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Laparoscopic Surgery

Laparoscopic surgery also referred to as minimally invasive surgery or keyhole surgery refers to the performance of surgical procedures with the assistance of a video camera and several specia thin instruments. During the surgical procedure, small incisions of up to half an inch are made and plastic tubes called ports are placed through these incisions. The camera and the instruments are then introduced through the ports which allow access to the inside of the patient’s abdomen.

The camera transmits an image of the organs inside the abdomen onto a television monitor. The surgeon is not able to see directly into the patient without the traditional large incision. The video camera becomes a surgeon’s eyes in laparoscopic surgery, since the surgeon uses the image from the video camera positioned inside the patient’s body to perform the procedure.

Benefits of Laparoscopic Surgery

Laparoscopy minimises surgical trauma to healthy tissue, reducing the risk of infection and other complications to improve surgical outcomes. Besides common operations like removal of gall bladder, appendix, uterus fibroid, kidneys, repair of hiatus hernia and surgery of obesity.

Patient benefits include:

• Faster recovery
• Reduced hospitalizations
• Less blood loss
• Less scarring
• Reduced pain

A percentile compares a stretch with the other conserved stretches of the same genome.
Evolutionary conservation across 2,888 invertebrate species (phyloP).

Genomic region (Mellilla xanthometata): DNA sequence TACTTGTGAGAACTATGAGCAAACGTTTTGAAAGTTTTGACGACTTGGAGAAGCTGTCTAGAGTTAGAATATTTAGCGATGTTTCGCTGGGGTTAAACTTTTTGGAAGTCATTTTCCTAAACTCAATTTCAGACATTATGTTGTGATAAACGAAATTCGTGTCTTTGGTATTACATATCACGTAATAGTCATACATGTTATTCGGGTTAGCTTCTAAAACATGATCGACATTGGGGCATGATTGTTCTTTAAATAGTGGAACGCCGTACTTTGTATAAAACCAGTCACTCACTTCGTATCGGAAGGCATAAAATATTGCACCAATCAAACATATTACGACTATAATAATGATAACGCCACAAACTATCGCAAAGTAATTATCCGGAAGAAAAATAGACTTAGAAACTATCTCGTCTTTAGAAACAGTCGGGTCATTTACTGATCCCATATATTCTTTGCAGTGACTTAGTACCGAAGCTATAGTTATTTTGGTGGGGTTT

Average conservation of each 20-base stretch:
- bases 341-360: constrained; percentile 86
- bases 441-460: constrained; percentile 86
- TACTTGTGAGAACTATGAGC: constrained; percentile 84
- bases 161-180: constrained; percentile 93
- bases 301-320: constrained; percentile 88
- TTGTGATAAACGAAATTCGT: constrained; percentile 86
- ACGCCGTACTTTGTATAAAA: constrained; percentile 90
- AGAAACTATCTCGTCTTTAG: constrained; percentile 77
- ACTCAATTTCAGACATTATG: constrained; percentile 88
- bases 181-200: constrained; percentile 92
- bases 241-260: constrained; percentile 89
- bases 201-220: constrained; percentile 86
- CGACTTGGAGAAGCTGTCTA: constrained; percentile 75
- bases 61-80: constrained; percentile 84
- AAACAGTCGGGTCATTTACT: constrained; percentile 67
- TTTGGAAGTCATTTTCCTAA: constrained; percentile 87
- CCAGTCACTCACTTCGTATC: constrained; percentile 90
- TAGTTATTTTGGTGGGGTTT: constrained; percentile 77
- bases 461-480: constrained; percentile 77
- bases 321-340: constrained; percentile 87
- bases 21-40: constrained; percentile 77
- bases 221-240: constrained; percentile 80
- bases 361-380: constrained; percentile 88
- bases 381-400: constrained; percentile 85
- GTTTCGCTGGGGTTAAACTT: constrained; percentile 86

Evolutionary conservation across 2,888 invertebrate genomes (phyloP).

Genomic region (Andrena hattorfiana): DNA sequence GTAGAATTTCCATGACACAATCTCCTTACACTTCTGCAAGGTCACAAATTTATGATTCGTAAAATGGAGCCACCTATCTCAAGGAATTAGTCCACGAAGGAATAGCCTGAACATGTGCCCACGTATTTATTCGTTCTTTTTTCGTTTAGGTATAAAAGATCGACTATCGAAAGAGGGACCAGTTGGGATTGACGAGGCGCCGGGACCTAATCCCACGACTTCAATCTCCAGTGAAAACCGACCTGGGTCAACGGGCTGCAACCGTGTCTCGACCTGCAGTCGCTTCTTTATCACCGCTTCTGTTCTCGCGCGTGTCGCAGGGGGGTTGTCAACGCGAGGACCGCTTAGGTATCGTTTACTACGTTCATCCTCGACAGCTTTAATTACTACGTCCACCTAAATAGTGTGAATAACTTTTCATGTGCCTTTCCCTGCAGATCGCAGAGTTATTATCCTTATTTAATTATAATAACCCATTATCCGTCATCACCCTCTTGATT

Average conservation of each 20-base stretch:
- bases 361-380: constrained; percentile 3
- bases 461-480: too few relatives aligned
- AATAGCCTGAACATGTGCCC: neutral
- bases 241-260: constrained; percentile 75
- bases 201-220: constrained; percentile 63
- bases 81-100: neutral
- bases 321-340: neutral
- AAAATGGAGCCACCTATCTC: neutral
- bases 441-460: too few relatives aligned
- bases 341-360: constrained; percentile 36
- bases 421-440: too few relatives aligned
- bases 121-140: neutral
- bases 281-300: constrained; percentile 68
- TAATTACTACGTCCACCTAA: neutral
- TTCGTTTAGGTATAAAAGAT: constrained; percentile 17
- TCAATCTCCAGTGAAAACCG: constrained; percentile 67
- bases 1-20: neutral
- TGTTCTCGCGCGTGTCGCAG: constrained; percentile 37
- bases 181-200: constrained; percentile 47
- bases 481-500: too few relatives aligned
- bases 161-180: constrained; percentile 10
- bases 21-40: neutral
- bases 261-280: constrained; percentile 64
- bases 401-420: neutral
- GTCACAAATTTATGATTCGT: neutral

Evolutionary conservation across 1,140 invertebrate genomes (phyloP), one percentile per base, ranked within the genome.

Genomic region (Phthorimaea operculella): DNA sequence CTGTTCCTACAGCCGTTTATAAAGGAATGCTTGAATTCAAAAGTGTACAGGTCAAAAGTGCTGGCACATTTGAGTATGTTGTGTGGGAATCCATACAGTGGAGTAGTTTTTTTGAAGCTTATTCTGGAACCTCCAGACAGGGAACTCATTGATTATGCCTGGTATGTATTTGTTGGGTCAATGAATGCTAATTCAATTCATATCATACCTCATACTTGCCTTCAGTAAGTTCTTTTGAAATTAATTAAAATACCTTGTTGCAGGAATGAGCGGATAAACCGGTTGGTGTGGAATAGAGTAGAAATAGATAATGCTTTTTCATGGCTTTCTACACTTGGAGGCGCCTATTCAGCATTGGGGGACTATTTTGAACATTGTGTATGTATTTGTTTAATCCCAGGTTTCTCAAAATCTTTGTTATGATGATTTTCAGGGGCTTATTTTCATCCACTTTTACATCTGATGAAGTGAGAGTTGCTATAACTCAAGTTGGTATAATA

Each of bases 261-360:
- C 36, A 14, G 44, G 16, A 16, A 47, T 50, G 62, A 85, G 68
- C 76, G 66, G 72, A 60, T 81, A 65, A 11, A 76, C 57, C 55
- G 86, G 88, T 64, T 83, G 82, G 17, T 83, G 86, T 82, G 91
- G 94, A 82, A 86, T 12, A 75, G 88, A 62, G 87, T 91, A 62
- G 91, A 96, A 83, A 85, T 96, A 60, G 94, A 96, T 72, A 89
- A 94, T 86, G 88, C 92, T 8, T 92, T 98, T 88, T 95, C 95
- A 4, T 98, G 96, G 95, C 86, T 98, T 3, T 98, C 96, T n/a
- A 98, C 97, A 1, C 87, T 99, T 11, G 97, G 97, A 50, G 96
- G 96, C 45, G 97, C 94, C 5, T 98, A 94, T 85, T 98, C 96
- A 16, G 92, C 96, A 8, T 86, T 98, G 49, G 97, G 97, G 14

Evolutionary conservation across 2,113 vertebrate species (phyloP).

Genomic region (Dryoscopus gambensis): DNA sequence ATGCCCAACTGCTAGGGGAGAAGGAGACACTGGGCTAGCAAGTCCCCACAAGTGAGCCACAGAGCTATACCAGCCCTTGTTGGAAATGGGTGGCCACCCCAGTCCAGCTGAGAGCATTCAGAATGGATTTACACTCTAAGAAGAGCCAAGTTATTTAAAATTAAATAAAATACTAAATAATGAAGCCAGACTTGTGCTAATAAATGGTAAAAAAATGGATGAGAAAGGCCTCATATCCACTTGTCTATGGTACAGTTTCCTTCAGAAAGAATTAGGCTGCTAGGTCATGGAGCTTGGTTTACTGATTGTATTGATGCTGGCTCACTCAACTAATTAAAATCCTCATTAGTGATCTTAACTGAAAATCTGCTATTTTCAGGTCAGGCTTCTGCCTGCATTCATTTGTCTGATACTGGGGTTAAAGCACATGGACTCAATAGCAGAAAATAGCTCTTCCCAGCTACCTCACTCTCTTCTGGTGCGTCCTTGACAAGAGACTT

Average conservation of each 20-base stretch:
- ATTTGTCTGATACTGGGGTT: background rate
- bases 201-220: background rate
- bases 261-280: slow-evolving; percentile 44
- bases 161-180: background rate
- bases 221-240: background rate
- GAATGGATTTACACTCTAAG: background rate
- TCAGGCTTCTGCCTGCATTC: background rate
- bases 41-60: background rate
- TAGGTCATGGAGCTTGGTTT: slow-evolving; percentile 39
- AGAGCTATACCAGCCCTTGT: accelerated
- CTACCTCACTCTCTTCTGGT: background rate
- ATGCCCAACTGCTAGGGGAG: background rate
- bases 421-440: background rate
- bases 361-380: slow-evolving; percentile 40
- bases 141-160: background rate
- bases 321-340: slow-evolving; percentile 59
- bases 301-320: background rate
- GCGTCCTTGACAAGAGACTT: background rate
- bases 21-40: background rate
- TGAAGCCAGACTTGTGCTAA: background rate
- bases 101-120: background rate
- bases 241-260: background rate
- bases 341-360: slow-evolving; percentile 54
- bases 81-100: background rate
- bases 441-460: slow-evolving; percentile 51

• Most of the patients leave hospital in 2 days and can resume work in a few days.

Advance laparoscopic surgery with hand-access devices

The human hand performs many functions during surgery that are difficult to reproduce with laparoscopic instruments. The loss of the ability to place the hand into the abdomen during traditional laparoscopic surgery has limited the use of laparoscopy for complex abdominal surgery.
Hand-access devices are new laparoscopic devices that allows the surgeon to place a hand into the abdomen during laparoscopic surgery and perform many of the different functions with the hand that were previously possible only during open surgery.

University Hospitals Department of Urology Surgeons Utilize Specialized Surgical Procedure

Using small endoscopes (thin instruments equipped with tiny cameras), surgeons operate through a series of 1 to 2 cm incisions and/or the body’s natural opening (the belly button). For a minimally invasive kidney removal, a surgeon may make three or four holes in a patient’s side and abdomen. Each hole is no more than 1 inch long. Thin laparoscopes or probes equipped with video cameras and lighting are inserted in the holes to guide the surgery. Toward the end of the procedure, the surgeon enlarges one of the incisions to about 4 inches and removes the kidney. In contrast, an open surgery would require the doctor to make an incision measuring up to 12 inches long on the patient’s side and perhaps involve removing a rib.

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